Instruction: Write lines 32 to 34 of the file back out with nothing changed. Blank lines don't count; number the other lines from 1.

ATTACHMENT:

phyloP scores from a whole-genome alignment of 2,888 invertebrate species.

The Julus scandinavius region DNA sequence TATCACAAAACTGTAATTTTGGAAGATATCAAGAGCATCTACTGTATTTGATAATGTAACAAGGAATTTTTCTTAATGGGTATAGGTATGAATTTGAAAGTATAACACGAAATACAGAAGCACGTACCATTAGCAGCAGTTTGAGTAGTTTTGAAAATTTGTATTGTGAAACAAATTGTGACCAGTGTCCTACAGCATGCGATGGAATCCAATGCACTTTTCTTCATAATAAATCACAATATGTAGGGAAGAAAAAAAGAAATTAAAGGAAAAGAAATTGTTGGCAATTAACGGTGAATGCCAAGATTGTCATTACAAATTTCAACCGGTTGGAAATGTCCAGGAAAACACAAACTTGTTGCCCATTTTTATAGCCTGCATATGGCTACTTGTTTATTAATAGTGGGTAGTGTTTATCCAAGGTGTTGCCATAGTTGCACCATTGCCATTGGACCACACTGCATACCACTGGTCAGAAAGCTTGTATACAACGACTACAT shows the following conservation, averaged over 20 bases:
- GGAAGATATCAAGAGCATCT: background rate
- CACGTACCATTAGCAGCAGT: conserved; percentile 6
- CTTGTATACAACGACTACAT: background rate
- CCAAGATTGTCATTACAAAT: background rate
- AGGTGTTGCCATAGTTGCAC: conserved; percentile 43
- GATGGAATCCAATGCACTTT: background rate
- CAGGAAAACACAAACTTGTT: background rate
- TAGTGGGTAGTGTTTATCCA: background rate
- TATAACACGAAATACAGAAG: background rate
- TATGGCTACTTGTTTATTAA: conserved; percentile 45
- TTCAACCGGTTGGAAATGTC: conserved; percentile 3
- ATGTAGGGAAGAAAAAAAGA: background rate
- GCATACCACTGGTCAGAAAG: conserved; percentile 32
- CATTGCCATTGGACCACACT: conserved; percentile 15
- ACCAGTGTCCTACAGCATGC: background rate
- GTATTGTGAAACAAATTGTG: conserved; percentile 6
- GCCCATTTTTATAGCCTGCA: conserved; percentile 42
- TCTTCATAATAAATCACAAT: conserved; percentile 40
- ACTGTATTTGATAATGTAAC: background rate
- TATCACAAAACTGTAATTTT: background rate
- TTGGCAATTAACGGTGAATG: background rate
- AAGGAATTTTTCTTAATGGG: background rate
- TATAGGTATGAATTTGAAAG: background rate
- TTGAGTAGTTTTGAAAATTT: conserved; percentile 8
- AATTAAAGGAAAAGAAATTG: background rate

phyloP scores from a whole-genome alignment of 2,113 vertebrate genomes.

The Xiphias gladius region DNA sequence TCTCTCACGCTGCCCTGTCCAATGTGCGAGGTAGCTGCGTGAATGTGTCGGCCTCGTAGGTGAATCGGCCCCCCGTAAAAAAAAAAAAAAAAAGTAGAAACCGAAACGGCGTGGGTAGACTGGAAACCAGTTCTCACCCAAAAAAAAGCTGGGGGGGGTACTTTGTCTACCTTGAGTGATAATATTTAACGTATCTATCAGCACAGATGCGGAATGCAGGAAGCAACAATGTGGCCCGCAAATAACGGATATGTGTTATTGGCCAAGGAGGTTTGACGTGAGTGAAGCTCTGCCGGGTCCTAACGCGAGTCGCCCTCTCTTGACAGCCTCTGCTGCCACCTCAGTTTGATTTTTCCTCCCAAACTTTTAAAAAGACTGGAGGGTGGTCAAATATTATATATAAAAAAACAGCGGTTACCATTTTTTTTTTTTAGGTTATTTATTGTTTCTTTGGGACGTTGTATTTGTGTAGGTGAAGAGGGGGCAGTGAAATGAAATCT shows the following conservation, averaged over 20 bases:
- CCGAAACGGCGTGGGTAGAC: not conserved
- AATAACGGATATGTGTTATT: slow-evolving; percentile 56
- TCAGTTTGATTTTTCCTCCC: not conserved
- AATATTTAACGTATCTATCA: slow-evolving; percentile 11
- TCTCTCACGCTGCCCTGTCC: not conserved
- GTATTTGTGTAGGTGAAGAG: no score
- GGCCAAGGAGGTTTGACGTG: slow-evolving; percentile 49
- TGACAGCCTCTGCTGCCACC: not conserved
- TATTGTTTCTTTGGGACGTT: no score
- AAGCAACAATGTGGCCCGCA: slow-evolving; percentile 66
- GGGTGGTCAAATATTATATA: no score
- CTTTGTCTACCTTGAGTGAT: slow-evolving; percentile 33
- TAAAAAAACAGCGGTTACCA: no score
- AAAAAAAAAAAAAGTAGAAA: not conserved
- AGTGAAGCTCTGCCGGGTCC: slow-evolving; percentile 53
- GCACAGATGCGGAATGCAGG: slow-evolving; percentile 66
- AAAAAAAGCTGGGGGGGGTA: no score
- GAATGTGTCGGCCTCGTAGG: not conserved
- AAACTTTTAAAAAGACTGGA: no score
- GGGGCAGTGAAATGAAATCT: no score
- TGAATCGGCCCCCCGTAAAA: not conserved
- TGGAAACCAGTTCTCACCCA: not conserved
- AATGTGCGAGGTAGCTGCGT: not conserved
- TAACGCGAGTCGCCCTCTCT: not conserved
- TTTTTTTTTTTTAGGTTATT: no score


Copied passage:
- TCAGTTTGATTTTTCCTCCC: not conserved
- AATATTTAACGTATCTATCA: slow-evolving; percentile 11
- TCTCTCACGCTGCCCTGTCC: not conserved